I’m a little obsessed with my site summaries. I love to see where my readers originate and I’m always interested in the things people search for when they stumble upon my blog. Today’s tiny post will be a sort of “Ask Meeganism” section where I’d like to help resolve some of those queries. This is the Best Way to Peel Red Pepper for Soup.
The very best way I know to peel a red pepper for soup is to roast it first. When I’m making Butternut Squash Soup, one of my favorite cold weather recipes, I always roast my red pepper along with the squash, onions, and garlic. The squash gets peeled and cut into cubes and the onion gets quartered (or halved if its small) skin on. But the garlic and red pepper gets roasted whole with just a light drizzle of olive oil, and some salt and pepper. Roasting on 375 degrees for about 40 minutes will do the trick, just be sure to turn it a few times to get all sides charred.
If you don’t feel like turning on your oven, just light your gas stove and place it right in the grill on medium-high heat, or use a grill pan for flat-top stoves. Use metal tongs to turn it so that all sides get charred. Another option it to put it right on the grill which might be the most sensible this time of year when everyone is utilizing their grill.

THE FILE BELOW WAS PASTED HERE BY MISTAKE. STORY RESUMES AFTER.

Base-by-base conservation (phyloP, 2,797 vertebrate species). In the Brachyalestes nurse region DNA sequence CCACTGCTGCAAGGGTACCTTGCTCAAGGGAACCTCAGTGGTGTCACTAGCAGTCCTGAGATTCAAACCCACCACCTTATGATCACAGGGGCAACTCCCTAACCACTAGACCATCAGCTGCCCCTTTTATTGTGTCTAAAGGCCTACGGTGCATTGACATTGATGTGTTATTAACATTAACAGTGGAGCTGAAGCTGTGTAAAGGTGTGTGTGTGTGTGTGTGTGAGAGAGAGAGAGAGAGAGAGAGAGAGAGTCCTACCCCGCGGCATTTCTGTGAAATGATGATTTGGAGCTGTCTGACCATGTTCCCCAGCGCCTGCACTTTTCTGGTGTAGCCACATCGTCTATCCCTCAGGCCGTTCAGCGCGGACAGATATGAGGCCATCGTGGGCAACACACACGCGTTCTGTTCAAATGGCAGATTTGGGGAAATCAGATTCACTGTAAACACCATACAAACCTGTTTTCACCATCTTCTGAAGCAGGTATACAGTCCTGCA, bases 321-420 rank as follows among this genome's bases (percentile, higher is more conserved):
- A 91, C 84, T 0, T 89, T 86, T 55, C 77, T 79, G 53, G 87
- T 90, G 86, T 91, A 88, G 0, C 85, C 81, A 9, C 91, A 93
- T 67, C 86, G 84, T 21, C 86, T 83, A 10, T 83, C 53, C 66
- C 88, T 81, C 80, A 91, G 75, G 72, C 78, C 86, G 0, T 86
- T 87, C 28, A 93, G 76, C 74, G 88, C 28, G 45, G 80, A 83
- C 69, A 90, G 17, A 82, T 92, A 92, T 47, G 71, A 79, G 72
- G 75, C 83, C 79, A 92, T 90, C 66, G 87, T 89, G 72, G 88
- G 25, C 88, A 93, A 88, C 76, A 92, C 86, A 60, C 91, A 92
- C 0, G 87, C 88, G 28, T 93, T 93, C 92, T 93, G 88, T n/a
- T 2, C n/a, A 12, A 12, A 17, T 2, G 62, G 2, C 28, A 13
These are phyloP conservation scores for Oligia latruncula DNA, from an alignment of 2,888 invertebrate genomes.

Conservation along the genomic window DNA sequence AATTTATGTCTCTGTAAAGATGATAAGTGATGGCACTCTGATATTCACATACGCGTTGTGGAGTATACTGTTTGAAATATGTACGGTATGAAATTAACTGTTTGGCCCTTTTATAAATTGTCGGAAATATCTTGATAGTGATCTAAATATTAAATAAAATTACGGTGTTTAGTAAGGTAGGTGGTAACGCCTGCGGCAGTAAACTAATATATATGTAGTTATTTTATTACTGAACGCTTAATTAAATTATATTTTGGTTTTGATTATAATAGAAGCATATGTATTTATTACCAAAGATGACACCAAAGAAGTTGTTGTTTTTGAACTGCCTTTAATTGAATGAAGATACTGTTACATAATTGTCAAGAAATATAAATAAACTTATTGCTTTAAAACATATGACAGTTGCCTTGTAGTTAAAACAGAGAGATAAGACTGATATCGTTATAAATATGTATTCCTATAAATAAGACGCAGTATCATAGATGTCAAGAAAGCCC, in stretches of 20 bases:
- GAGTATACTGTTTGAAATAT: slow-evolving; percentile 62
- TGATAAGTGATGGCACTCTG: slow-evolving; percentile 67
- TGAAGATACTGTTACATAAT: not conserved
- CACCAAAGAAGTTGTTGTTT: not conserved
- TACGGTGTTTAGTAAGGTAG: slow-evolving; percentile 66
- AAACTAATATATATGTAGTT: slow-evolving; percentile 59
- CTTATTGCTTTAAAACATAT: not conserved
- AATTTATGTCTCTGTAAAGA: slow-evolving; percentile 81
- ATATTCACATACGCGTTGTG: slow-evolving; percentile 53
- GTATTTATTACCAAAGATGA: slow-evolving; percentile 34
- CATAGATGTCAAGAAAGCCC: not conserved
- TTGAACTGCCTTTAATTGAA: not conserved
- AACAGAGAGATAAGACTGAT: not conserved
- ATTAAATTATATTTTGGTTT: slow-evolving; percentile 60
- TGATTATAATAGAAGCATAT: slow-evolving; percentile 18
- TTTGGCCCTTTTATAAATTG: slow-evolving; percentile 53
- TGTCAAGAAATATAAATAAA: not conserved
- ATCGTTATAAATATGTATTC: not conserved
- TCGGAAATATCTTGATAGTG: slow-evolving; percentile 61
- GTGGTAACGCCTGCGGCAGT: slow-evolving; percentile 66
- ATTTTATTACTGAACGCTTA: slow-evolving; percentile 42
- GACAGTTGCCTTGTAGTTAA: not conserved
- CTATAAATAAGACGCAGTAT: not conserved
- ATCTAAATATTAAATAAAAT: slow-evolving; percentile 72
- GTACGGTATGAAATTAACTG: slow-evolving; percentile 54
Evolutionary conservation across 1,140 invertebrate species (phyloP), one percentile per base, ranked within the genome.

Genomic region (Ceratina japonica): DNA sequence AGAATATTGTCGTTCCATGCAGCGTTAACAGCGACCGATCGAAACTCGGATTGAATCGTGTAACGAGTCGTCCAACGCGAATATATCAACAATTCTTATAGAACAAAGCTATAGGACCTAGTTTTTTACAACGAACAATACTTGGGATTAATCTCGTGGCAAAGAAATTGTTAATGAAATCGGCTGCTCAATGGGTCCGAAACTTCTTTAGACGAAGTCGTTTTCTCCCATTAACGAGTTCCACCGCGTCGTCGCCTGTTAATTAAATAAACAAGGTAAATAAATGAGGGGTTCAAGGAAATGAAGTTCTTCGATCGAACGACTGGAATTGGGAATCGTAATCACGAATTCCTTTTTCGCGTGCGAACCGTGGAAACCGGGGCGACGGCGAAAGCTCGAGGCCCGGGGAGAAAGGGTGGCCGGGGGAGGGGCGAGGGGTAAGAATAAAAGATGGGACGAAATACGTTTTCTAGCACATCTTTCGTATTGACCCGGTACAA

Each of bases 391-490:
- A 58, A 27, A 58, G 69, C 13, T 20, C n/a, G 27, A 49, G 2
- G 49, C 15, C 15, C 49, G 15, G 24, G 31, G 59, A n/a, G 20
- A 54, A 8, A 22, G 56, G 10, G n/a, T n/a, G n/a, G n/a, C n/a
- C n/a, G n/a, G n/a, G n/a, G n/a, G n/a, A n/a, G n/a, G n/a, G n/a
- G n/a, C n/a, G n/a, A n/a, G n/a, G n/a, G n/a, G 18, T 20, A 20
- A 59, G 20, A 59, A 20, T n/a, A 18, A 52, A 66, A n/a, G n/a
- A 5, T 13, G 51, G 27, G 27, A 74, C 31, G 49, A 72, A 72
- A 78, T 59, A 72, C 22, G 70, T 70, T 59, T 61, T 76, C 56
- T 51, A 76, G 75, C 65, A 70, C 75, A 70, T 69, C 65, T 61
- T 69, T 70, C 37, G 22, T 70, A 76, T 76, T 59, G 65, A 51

All three are great ways to roast your pepper which means peeling is all that’s left. Most cooks will tell you to put it in a bowl and cover with Saran Wrap or seal in a Ziploc bag until cool enough to peel by hand. I say both ways are great, but if you want to save the hassle of using extra tools just let the roasted pepper sit for a few minutes until its cool enough to peel by hand or, hold the stem and gently scrape the skin off with a butter knife. The chared skin will slide right off exposing the softened, roasted meat of the pepper. If you have charred bits still stuck on the pepper, don’t sweat it! It’ll add a nice smokiness to your dish.
I hope this proved useful for anyone still looking for the answer. Happy roasting!